The Benefits of an Uncodified UK Constitution

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Explain the term entrenched provisions

The extract defines entrenched provision as a codified constitution of establishing formal structures, entrenched means that a constitution is difficult to change. An example of this is the USA’s constitution with 27 amendments. Issues such as the right to bear arms are controversial as it is extremely hard to change their entrenched constitution. The UK has an unentrenched constitution which allows an act of parliament to change what the uncodified constitution says. An example of this is the Constitutional Reform Act of 2005 which amended the UK’s constitution directly.

Identify and explain two sources of the British constitution

The extract says that there are a “number of sources” to the UK constitution thus making it an uncodified constitution (it is not all written on one single document).

One source of the British constitution is statute law. This means that acts of parliament allow for the constitution to be amended. The prime example of this is the Constitutional Reform Act of 2005. This also means the parliament is sovereign, which means no one is above the law (everybody in society has to obey the law). This allows for legislation to be passed quickly and easily unlike the USA in where legislation is hard to pass due to their codified constitution (it is written in one document).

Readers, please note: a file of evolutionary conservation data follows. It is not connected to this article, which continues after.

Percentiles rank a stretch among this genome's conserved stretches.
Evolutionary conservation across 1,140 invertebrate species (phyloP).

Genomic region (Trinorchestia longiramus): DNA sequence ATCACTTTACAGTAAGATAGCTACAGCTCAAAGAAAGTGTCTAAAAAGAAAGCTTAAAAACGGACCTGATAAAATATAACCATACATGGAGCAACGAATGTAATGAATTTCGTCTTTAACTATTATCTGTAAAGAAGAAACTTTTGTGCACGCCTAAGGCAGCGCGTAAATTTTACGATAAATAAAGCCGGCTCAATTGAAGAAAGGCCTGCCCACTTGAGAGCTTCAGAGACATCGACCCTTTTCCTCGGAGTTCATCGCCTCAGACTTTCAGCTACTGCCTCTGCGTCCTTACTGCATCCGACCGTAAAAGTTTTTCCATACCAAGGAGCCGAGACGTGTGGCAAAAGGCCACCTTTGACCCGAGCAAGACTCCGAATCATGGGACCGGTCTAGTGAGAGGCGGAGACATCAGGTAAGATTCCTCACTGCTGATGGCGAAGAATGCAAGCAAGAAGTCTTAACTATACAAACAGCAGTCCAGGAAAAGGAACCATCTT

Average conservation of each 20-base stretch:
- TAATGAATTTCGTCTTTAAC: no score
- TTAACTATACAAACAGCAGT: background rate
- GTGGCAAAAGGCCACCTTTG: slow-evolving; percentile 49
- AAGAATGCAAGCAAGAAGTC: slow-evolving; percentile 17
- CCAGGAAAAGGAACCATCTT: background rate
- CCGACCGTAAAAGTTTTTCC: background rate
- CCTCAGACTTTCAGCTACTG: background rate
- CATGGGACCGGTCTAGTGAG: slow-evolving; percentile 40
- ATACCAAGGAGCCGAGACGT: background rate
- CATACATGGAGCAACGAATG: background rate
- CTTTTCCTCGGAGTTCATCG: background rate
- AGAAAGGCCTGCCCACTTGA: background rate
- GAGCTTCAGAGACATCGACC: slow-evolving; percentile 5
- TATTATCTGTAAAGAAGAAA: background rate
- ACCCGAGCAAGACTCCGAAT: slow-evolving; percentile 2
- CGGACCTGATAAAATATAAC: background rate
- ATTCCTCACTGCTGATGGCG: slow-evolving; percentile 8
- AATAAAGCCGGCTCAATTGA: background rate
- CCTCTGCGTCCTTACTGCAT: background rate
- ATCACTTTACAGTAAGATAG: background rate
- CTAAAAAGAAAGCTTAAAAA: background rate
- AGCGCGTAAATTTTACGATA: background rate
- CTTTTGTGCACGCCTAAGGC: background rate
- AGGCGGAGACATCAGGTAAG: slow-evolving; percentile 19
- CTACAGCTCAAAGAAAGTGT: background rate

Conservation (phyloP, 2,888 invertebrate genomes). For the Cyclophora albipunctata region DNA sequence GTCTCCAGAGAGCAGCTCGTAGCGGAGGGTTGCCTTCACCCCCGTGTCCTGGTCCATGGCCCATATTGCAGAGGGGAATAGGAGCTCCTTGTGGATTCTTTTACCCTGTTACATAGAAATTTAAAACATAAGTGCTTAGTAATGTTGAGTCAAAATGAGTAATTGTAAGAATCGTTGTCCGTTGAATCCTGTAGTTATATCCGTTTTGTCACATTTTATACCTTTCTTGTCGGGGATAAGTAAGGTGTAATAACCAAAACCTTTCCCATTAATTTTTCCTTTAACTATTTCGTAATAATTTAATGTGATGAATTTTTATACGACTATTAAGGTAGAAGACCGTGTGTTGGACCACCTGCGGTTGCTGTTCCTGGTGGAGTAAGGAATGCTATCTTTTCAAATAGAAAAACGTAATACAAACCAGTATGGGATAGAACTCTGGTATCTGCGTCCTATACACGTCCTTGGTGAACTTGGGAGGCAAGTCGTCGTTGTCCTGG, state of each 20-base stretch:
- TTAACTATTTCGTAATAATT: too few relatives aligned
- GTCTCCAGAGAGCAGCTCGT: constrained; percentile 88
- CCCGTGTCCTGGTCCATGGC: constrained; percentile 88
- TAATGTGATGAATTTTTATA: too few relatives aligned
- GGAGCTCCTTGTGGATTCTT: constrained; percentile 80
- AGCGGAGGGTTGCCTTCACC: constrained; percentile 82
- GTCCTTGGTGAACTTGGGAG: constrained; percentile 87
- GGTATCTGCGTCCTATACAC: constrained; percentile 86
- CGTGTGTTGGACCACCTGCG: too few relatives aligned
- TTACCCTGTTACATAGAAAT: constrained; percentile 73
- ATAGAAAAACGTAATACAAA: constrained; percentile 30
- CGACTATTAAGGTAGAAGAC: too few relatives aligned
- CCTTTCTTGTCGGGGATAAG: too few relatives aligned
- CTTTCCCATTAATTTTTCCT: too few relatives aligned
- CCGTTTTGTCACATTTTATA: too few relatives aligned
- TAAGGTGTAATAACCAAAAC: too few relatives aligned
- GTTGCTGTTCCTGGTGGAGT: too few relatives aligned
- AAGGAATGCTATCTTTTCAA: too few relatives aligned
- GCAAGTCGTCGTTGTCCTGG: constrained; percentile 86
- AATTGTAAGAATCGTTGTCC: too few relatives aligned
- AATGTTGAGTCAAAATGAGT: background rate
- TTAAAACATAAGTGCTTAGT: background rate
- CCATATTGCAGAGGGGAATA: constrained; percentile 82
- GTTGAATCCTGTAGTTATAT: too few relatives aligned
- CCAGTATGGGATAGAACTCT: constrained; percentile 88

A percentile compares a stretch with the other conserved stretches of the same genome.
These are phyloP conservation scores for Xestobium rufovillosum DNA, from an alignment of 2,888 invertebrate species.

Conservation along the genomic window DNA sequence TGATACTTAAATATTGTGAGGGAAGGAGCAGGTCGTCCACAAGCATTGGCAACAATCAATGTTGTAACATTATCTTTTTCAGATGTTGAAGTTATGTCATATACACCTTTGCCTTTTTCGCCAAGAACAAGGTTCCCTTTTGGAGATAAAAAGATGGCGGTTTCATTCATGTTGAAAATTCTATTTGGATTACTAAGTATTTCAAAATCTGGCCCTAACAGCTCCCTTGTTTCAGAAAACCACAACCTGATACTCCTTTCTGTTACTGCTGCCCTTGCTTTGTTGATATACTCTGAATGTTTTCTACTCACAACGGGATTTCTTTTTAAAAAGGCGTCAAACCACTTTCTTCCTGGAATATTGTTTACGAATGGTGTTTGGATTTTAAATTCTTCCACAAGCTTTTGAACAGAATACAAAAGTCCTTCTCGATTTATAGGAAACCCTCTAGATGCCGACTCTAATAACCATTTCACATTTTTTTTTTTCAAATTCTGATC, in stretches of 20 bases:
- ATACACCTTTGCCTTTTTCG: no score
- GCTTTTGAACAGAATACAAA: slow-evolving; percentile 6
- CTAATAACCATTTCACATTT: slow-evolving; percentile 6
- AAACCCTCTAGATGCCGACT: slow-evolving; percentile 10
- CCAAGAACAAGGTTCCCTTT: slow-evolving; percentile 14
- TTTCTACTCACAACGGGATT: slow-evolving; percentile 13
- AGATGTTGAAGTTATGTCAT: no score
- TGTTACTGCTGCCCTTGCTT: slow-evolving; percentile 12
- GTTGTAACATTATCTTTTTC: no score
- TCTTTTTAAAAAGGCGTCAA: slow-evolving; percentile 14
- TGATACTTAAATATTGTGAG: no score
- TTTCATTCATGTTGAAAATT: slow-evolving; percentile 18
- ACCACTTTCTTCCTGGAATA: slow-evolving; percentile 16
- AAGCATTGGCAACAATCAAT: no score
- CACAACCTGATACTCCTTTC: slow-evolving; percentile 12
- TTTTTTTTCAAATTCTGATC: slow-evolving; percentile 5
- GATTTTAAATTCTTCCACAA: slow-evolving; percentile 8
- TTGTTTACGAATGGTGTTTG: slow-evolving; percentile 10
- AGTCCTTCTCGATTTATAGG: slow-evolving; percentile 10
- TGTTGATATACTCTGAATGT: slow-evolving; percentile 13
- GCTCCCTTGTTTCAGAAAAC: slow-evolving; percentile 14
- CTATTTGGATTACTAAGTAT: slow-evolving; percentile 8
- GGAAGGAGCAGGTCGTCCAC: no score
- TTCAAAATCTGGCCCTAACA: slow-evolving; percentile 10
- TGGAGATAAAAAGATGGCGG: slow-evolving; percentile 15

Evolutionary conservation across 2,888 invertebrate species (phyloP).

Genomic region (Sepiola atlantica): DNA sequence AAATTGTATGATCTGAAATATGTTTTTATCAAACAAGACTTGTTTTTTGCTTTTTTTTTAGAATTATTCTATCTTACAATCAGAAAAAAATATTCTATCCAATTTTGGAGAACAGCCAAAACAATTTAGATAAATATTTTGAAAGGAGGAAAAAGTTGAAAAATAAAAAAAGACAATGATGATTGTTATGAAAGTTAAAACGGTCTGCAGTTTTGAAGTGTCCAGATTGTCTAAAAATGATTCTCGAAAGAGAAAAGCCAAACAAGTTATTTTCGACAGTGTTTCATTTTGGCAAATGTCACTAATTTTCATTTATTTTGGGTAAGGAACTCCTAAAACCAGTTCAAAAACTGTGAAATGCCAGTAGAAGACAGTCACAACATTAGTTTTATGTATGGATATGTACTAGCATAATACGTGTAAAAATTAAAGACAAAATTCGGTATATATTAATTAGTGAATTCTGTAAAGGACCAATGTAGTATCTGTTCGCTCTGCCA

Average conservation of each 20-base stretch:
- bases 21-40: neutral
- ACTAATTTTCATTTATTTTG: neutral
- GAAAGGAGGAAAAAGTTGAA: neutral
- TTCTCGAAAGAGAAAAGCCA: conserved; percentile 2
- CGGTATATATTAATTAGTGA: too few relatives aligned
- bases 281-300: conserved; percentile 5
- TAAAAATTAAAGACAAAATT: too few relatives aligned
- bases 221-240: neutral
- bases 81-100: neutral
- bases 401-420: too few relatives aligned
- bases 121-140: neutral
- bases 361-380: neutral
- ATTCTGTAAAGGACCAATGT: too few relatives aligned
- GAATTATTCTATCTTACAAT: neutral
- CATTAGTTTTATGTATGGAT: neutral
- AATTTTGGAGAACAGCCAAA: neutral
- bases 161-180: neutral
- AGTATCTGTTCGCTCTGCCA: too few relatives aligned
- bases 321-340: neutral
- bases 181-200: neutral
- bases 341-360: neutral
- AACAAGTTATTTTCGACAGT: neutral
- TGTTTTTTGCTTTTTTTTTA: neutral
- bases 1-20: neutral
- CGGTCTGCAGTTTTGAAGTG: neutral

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Another source of the British constitution is works of authority. This is academic literature that is influential on British politics. They then become a part of the uncodified constitution. AV Dicey and William Bagehot are prime examples for works of authority. Although the constitution is not written down in one single document, works of authority allow for an insight into certain parts of the constitution dating back to the Magna Carta 1215. The USA has a codified constitution in which their entire constitution is written in one document.

The case for Britain remaining uncodified is strong, do you agree? ...

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